Following the Ninth: In the Footsteps of Beethoven's Final Symphony (2013)
At Tiananmen Square in 1989, students played Beethoven's Ninth Symphony over loudspeakers as the army came in to crush them. In Chile, women living under Pinochet's dictatorship sang the Ninth at torture prisons, as men inside took hope when they heard their voices. When the Berlin Wall, symbol of division and oppression, came down in December 1989, Leonard Bernstein performed Beethoven's Ninth as an "Ode To Freedom". And In Japan, each December, the Symphony is performed hundreds of times, often with 10,000 people in the chorus-most recently in concert for the victims of the earthquake and tsunami in Tohoku. Part road trip, part adventure story, FOLLOWING THE NINTH is an inspirational film about Beethoven's Choral Symphony, its majestic power to liberate us, to shield us against suffering, to provide hope and resilience during dark times. Filmed on five continents and in 12 countries, FOLLOWING THE NINTH is the story of four lives that have been transformed and repaired by the music, expressed most vividly in the prophecy of the Ode to Joy: "Alle Menschen werden Brüder"(All Men Will Be Brothers). (c) Official Site … More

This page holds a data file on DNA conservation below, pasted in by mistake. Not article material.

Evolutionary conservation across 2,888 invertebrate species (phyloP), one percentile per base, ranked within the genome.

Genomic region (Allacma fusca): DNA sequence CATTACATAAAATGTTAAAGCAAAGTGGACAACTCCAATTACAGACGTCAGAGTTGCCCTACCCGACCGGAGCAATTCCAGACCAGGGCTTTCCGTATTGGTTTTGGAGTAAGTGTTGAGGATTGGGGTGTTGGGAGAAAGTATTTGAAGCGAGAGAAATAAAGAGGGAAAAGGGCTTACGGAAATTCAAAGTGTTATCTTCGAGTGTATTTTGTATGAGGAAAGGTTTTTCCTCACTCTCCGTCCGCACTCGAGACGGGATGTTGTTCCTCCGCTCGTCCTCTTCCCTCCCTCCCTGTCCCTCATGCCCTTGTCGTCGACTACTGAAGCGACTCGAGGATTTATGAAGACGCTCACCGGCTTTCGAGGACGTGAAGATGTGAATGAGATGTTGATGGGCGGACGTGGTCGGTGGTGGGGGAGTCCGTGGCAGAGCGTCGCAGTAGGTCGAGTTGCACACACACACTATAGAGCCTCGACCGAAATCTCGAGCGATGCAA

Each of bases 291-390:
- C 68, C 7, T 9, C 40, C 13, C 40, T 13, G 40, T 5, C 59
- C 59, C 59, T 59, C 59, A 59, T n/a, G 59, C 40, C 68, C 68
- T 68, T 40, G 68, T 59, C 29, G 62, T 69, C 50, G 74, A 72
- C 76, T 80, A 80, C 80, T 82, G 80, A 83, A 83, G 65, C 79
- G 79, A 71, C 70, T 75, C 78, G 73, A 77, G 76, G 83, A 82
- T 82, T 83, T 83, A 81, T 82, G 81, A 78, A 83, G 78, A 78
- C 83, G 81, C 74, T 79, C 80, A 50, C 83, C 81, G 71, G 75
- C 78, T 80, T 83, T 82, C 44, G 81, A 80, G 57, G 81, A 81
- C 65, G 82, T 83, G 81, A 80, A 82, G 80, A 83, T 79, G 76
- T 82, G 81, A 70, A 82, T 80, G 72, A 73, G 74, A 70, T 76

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Critic Reviews for Following the Ninth: In the Footsteps of Beethoven's Final Symphony
The film is badly overconceived, especially when Candaele divides her subjects' stories into five chapters based on the symphony's respective movements, but the personal reminiscences are stirring and occasionally heartbreaking.
Writer-director Kerry Candaele incisively documents the ideological legacy of opus 125 in Chile, China and Germany.
Despite the good intentions, structurally it's all over the place with an excess of montages, archival footage, interviews and information practically drowning out any chance to appreciate the richness of the German composer's beloved achievement.
A perceptive look at how the "Ode to Joy" served as an anthem for liberation struggles, something Beethoven clearly intended as a partisan of the French Revolution.
All the film's segments are smartly assembled and gracefully paced. Oh, and the score's pretty good, too.
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